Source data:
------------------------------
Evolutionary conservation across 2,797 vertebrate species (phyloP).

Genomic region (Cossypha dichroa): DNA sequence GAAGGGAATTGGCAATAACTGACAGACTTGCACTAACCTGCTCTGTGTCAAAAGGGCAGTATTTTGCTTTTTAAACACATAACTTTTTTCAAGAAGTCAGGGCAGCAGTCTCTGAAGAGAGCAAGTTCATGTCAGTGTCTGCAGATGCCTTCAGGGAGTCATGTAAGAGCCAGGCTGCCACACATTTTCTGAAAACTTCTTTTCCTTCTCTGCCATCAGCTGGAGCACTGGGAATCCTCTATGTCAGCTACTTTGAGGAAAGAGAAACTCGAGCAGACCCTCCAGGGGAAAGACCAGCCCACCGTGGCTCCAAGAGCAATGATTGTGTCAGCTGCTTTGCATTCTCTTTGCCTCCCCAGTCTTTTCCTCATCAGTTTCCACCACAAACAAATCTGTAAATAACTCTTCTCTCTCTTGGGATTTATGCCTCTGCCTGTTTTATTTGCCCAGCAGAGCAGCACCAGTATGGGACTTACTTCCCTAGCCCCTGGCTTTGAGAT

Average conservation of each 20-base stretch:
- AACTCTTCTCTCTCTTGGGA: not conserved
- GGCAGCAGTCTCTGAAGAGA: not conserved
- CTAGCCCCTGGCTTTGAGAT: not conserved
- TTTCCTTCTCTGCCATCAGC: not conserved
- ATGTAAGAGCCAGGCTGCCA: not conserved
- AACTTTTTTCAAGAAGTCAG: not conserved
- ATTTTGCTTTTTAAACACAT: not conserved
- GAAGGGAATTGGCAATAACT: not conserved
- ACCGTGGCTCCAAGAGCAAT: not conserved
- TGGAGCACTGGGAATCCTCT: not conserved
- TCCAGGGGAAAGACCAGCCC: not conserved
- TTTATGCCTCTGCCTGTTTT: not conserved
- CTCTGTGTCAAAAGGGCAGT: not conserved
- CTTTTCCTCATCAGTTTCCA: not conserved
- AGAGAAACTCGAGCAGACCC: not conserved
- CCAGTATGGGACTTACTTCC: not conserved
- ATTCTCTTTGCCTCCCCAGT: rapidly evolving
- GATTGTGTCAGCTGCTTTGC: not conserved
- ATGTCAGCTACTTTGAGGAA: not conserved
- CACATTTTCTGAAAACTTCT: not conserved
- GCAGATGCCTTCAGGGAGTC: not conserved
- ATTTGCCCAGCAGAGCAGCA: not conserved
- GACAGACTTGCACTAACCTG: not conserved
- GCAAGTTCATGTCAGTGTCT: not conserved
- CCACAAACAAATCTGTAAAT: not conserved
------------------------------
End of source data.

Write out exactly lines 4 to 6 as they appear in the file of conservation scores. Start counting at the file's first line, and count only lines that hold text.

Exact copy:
- AACTCTTCTCTCTCTTGGGA: not conserved
- GGCAGCAGTCTCTGAAGAGA: not conserved
- CTAGCCCCTGGCTTTGAGAT: not conserved